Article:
ANAHEIM, Calif. (KABC) -- After more than a decade of community organizing, proposals, setbacks and legislative action, Orange County raised the flag Wednesday over the future home of its first veterans cemetery.
When progress of the project at its originally proposed site in Irvine came to a halt, state and local leaders teamed up once again with veterans to bring it to Gypsum Canyon in Anaheim Hills.
One of those was California's 65th District Assemblymember, Sharon Quirk-Silva.
"We've had our twists and turns, our ups and downs and there have been literally tears shed over trying to get this to this point," Quirk-Silva said.
Don Wagner, a member of Orange County's Board of Supervisors, said the flagraising sent a clear message.
"With that flag flying behind me, we're saying to not just the entire Orange County community, but we're saying to the entire Southern California community: 'This is the place our veterans deserve. This is the place we're gonna give to them, for the dignified cemetery that they have so long, so long needed,'" Wagner said.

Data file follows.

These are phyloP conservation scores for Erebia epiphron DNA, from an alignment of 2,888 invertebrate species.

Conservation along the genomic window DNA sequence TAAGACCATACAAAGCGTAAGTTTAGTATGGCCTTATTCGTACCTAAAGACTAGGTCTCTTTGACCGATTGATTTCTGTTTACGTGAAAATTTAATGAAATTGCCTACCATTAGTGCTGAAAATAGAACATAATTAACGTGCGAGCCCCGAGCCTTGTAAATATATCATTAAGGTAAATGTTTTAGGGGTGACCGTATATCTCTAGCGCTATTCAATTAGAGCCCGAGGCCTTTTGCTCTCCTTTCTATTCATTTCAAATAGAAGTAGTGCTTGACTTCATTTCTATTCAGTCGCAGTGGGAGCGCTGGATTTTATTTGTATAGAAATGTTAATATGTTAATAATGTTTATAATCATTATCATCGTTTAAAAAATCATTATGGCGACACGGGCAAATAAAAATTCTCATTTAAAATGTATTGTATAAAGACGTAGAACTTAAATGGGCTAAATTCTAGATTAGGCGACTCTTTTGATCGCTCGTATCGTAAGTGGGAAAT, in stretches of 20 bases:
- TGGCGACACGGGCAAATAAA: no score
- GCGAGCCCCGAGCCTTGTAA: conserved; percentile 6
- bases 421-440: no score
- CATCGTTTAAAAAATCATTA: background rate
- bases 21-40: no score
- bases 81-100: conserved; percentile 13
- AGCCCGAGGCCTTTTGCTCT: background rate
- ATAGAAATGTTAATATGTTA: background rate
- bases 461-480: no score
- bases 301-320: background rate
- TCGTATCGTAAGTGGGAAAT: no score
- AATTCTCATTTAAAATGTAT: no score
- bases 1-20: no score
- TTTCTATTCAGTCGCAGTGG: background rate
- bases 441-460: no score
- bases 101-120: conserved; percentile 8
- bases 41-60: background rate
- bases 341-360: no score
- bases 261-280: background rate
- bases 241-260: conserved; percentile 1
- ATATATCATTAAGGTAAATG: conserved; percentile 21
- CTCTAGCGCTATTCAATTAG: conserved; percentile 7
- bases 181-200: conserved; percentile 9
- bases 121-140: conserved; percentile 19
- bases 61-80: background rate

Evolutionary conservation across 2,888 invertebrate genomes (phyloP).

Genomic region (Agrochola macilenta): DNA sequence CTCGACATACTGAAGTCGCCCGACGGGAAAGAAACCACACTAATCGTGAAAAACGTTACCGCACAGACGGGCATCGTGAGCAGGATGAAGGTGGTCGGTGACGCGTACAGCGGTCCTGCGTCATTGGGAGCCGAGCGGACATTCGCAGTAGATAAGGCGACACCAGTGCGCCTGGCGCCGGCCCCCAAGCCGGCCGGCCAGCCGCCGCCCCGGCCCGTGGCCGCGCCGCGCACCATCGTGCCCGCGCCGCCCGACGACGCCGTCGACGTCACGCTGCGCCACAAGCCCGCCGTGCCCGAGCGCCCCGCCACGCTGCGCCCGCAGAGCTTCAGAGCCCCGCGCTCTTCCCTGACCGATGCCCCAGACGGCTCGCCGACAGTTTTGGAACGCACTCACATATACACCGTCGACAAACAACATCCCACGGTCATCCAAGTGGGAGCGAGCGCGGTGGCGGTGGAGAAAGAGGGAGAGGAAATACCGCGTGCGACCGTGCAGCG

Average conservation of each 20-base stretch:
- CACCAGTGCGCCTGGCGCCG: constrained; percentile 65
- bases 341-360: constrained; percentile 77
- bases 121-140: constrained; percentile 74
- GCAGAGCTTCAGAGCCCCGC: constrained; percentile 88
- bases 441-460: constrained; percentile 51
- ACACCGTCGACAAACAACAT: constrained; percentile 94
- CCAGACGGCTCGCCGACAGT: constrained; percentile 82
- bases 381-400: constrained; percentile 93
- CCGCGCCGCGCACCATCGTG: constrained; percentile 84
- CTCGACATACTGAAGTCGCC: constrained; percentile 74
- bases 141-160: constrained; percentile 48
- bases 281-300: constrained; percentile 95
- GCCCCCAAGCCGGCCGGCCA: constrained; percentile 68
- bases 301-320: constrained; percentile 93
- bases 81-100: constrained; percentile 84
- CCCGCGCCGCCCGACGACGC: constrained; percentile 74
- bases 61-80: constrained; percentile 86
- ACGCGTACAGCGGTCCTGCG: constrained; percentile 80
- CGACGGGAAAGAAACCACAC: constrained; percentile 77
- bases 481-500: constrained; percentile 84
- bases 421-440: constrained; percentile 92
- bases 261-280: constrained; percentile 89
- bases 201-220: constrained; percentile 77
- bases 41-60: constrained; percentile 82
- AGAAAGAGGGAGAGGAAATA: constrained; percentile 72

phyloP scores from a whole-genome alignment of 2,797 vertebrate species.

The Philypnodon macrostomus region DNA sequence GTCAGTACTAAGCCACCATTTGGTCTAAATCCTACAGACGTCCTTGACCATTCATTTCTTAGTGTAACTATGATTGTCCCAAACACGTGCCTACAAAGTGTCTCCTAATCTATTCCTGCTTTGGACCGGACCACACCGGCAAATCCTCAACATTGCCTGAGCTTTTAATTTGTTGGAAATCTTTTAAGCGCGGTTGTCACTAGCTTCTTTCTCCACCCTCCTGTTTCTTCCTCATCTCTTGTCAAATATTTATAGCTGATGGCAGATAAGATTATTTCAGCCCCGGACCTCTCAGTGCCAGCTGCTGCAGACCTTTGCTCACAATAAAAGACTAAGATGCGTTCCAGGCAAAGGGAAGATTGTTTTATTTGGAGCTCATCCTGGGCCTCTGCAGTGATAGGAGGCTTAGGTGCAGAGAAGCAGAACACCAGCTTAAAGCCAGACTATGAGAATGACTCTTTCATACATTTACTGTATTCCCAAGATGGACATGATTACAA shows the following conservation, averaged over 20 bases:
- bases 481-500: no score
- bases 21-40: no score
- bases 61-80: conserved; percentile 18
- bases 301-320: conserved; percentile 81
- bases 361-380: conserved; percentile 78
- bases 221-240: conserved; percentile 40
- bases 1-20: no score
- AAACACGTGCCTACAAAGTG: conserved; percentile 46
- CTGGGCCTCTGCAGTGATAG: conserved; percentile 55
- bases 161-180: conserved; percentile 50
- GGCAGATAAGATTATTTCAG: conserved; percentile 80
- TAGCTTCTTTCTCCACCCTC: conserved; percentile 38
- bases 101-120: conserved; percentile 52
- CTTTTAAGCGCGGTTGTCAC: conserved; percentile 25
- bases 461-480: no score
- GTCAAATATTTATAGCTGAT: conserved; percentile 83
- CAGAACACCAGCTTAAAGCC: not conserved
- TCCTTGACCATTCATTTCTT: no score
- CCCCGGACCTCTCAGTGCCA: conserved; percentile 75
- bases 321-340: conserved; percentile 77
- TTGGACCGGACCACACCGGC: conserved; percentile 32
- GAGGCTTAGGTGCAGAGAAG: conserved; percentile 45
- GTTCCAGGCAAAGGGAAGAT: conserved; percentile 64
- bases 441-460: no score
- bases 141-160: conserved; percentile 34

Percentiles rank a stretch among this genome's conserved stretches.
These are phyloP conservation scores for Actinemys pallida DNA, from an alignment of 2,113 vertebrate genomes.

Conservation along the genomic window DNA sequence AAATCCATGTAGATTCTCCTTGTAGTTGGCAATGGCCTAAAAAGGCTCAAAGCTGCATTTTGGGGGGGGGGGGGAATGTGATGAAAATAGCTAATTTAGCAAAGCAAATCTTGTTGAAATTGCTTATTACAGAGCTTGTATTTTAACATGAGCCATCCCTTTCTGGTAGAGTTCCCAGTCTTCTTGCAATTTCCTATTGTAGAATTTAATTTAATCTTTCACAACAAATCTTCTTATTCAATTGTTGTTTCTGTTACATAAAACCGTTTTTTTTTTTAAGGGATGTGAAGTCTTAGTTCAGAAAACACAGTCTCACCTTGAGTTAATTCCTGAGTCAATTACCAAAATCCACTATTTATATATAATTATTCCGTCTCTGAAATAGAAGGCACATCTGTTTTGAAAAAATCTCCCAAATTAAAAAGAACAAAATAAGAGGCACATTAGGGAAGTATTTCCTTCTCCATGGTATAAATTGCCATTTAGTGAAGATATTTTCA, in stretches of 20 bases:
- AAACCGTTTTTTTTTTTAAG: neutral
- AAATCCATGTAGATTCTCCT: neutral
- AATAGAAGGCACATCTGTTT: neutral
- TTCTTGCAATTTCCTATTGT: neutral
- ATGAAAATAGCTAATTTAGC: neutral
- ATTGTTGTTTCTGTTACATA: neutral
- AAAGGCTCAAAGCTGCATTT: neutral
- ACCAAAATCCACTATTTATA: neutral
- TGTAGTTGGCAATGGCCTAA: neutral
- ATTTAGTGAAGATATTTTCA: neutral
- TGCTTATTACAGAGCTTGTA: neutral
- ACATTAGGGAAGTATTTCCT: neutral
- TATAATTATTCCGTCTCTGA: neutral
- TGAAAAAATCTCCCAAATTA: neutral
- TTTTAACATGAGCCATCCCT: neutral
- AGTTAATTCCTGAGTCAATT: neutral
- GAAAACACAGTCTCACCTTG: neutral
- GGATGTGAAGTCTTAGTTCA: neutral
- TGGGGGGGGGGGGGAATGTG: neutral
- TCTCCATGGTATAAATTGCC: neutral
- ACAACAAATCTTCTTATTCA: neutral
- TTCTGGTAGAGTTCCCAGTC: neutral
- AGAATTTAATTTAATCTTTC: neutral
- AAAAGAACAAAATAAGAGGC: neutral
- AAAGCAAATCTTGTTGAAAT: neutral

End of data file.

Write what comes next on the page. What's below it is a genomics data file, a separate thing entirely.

That's because the nearest veteran cemeteries in the region are in Riverside, Los Angeles and San Diego counties - about 50 to 100 miles away.
This one will sit on land donated to the county, on a 260-acre lot next to a new public cemetery.
State funding has already provided $24 million for this project and federal funding may be on the way.
All present at Wednesday's ceremony gave credit to the veterans working toward this effort since day one to help honor those who have and will sacrifice so much for our freedom.
Vietnam veteran and Veterans Alliance of Orange County (VALOR) member Bobby McDonald said it was about not forgetting those who paid the ultimate sacrifice.
"When we were up there, to hear the truckers going by honking their horns and stuff - that's what this is all about," McDonald said. "I mean for all my buddies that didn't make it home from Vietnam, for all those Buffalo Soldiers and other members of the different ethnic organizations that fought for our country."
The next phase of this project is a CalVet study funded by the county to determine the viability of the land for a cemetery.